Disabled military veteran Jim Boerner bought his buttercup-yellow mobile home in Mesa, Arizona two years ago, hoping to live affordably into his old age.
Boerner, 49, is unable to work because of spinal and brain injuries he suffered during a training exercise in 1991 at Keesler Air Force Base in Mississippi, he said.
On his limited income, Boerner keeps a cat named Samantha, fixes guitars found at garage sales and brings flowers to widowed neighbors on Christmas, Easter and Mother’s Day.
To save money, Boerner says he applied to a Maricopa County program that reduces property taxes for people with disabilities and limited incomes. He thought he had been accepted.
So when a stranger knocked on his door last month claiming to have bought his home at auction because of $236 in late taxes, Boerner said he was floored.
“I said, ‘What are you talking about? … This has got to be wrong,’ ” Boerner recalled. “Had I known I was in peril of losing my home, I would have paid it in full.”
Now Boerner is fighting to save his home, knowing he could be forced to pack his things any day.
Government officials have scrambled to find loopholes but say there may be nothing they can do. The new owner says he won’t negotiate and will begin eviction proceedings soon.
“It’s difficult. It’s just difficult,” Boerner said through tears on Monday. “I love my home. I love my neighbors. … This was my nest egg, you know? That’s why I paid cash for it. This is where I was going to retire. And now I don’t have that assurance anymore.”
What went wrong?
Boerner has had to navigate a labyrinth of bureaucracy to find out what went wrong.
The Maricopa County Assessor’s Office handles tax exemptions. The Maricopa County Treasurer’s Office collects tax payments and issues delinquency notices. The Maricopa County Sheriff’s Office serves delinquent taxpayers with auction notices and conducts the sales.
“I’ve been getting the brick wall everywhere I turn,” Boerner said.
Treasurer Royce Flora, who has been trying to help, said it’s understandable that a taxpayer may feel lost.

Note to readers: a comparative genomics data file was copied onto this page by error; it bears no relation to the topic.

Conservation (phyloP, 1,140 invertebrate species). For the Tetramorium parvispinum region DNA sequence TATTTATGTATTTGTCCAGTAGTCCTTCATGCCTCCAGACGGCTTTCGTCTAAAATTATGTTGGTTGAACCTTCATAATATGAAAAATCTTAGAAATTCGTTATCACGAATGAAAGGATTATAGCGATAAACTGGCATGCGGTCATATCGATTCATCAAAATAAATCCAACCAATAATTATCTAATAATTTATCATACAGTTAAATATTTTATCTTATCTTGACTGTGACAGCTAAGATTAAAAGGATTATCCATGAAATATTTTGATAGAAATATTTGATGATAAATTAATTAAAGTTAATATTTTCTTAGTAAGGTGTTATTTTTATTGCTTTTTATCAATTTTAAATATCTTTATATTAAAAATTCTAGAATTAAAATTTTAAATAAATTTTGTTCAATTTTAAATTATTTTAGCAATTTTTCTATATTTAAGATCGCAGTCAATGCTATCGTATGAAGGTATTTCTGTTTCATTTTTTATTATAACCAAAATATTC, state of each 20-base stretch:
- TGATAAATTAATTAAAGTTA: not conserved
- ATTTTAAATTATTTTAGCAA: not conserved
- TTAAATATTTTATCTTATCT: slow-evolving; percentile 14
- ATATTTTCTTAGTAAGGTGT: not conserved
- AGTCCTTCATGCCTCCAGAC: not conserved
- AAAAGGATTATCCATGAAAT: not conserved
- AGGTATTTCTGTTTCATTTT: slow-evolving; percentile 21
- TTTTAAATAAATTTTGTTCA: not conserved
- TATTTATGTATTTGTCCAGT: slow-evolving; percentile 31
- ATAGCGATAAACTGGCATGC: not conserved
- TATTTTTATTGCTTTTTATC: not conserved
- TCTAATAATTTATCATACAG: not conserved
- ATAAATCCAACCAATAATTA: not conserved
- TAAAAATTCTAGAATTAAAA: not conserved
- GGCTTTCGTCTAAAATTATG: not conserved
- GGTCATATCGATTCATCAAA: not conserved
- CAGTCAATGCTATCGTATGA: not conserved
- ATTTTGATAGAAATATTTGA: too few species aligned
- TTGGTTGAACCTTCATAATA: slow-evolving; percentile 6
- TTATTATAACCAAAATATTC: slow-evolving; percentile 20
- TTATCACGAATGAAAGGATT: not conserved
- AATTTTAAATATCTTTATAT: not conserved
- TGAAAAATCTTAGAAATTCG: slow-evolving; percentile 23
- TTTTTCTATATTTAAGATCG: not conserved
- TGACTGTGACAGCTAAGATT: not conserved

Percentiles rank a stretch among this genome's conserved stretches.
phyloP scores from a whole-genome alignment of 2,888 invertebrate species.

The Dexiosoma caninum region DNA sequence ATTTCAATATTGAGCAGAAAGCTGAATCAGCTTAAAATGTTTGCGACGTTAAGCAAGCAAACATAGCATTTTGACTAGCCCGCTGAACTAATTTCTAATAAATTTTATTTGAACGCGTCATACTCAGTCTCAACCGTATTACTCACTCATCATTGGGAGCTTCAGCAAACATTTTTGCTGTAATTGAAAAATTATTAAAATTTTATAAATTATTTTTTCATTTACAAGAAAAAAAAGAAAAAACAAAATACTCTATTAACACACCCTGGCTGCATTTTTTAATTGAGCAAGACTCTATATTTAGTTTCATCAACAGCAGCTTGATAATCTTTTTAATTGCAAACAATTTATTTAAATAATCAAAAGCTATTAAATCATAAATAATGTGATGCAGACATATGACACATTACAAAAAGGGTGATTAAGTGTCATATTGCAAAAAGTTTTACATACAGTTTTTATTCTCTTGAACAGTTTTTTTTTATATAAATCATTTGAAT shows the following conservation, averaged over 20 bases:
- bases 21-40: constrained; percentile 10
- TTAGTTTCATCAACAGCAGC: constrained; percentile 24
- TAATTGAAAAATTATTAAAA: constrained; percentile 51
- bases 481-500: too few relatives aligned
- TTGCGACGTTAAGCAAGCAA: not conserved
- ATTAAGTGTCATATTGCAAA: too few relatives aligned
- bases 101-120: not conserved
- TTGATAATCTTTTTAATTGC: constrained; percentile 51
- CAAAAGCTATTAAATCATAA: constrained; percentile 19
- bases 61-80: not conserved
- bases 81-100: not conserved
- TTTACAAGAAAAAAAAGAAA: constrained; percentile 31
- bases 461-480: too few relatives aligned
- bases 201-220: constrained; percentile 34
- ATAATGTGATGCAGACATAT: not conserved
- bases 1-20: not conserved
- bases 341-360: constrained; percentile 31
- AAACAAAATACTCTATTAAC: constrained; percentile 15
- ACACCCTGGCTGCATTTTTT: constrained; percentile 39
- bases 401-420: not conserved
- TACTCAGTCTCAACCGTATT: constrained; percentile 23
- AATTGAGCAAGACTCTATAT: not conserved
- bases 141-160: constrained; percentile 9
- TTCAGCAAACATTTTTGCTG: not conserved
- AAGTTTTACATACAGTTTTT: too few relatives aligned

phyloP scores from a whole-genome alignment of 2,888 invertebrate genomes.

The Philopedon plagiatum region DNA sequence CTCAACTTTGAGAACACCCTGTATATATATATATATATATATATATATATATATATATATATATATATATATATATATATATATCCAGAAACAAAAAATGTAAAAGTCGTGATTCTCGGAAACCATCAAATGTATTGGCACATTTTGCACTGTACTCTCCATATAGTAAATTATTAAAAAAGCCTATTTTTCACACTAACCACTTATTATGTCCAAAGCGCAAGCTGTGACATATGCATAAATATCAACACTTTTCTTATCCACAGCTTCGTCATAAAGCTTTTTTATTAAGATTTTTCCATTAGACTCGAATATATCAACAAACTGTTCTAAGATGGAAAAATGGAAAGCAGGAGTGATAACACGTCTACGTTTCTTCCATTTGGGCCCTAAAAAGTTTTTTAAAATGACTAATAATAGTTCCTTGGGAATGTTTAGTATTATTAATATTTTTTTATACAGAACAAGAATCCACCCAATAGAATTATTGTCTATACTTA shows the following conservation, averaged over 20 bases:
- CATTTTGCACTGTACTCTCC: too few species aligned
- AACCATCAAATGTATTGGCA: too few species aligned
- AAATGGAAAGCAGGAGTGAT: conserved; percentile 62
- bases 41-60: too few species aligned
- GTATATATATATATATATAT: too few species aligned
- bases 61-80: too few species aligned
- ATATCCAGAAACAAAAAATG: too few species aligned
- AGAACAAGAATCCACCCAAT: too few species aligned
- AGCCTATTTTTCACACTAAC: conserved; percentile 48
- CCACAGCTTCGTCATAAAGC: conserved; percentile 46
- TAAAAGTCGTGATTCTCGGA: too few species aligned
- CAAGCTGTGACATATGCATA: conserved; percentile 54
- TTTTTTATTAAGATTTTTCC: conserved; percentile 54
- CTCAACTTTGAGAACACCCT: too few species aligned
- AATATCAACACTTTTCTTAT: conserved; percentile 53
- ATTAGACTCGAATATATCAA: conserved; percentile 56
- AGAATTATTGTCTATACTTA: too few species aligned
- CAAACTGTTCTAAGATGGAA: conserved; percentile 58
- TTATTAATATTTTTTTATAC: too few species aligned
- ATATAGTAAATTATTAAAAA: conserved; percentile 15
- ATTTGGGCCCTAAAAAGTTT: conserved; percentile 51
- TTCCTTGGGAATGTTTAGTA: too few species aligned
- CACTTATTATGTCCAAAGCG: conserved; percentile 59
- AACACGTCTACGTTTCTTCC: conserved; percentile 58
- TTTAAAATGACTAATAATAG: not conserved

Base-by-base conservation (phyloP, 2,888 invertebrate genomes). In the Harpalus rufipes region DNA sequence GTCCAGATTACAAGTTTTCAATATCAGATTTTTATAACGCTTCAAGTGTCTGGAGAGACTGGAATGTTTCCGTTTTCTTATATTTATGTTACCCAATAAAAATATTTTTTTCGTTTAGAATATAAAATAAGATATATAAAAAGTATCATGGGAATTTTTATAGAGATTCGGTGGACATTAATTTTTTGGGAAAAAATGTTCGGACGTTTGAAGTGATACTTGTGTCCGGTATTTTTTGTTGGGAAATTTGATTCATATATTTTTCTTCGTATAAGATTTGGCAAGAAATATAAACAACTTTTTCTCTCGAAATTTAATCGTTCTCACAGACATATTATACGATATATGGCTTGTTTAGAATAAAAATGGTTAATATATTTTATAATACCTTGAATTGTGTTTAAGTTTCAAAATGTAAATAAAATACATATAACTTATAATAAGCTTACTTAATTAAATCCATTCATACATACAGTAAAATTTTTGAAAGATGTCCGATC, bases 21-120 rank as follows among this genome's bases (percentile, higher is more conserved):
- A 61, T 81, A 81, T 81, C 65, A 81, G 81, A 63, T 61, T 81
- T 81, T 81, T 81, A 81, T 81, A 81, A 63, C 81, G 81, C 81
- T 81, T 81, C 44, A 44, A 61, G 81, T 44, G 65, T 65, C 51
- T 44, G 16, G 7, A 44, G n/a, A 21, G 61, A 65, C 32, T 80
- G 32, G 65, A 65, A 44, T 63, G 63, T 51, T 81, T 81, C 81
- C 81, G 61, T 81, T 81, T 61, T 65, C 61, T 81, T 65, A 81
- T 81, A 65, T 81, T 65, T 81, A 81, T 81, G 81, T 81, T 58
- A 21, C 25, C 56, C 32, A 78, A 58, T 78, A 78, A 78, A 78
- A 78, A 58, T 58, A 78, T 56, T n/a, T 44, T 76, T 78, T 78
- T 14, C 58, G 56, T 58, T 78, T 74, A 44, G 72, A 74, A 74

“If we can’t figure out how to get through the maze, how is he supposed to?” Flora said.
The treasurer believes it’s outrageous that Boerner is facing eviction.
If Boerner had lived in a single-family home, he might not be on the verge of being kicked out. Single-family homeowners have five years to pay back taxes before foreclosure.
But different rules apply to mobile homes, which are considered personal property, Flora said. They can be auctioned as soon as tax payments are late.
Arizona law is “not treating (a mobile home) like someone’s home,” Flora said. “A home is a home, and they should be treated the same.”
No record of his application
Boerner’s problems began last year, when a sheriff’s deputy arrived to tell him he was late on his property taxes and his mobile home could be sold at auction.
Boerner said he was confused.
He remembered filling out paperwork in 2017 soon after he bought the home to apply for a property-tax exemption and receiving a postcard confirming his acceptance.
After the deputy’s visit, Boerner said he sent another application to the Assessor’s Office and received another postcard. He didn’t keep either postcard, Boerner said.
Boerner called the Sheriff’s Office after last year’s visit and learned the home was not scheduled for auction, so he figured things were cleared up, he said.
The Assessor’s Office told The Arizona Republic it does send postcards to confirm property-tax exemptions. But after searching thoroughly, the office found no record of Boerner applying for an exemption in 2017 or 2018, although the office keeps all related documents including incomplete and rejected applications.
Another knock on the door
A few weeks ago, a sheriff’s deputy arrived at Boerner’s home again.
“Are we going to do this every year?” Boerner said he wondered.
The deputy told him he was “perilously close” to losing the home and advised he pay the tax soon, Boerner said.
Boerner called June 13 to make a payment. Two county employees told him the deadline was weeks away.
“There’s nothing serious you would need to be worried about as far as the home being in any danger or anything like that,” a county call-center employee told him, according to a recording made by the county.
When Boerner asked the amount he needed to pay, he was transferred to a Sheriff’s Office employee.
“Are they going to kick me out between now and June 30?” Boerner asked.
“I would imagine not. I would always advise paying as quickly as you can, but I don’t see anything in my comments saying they’re going to,” the employee replied.
That wasn’t true.
Boerner’s account with the Sheriff’s Office included notes that his home was scheduled for auction June 20, documents show.
A Sheriff’s Office spokesman did not respond to questions from The Republic about why Boerner was given incorrect information on the phone about the imminent auction.
The Sheriff’s Office employee then told Boerner he owed $641 in total. Of that, $405 was due from last year, the employee said.
When Boerner made the payment online, he said he only remembered $405. That’s what he paid.
It wasn’t enough. The home was sold at auction a week later for $4,400.
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SOURCE: USA Today, Rebekah L. Sanders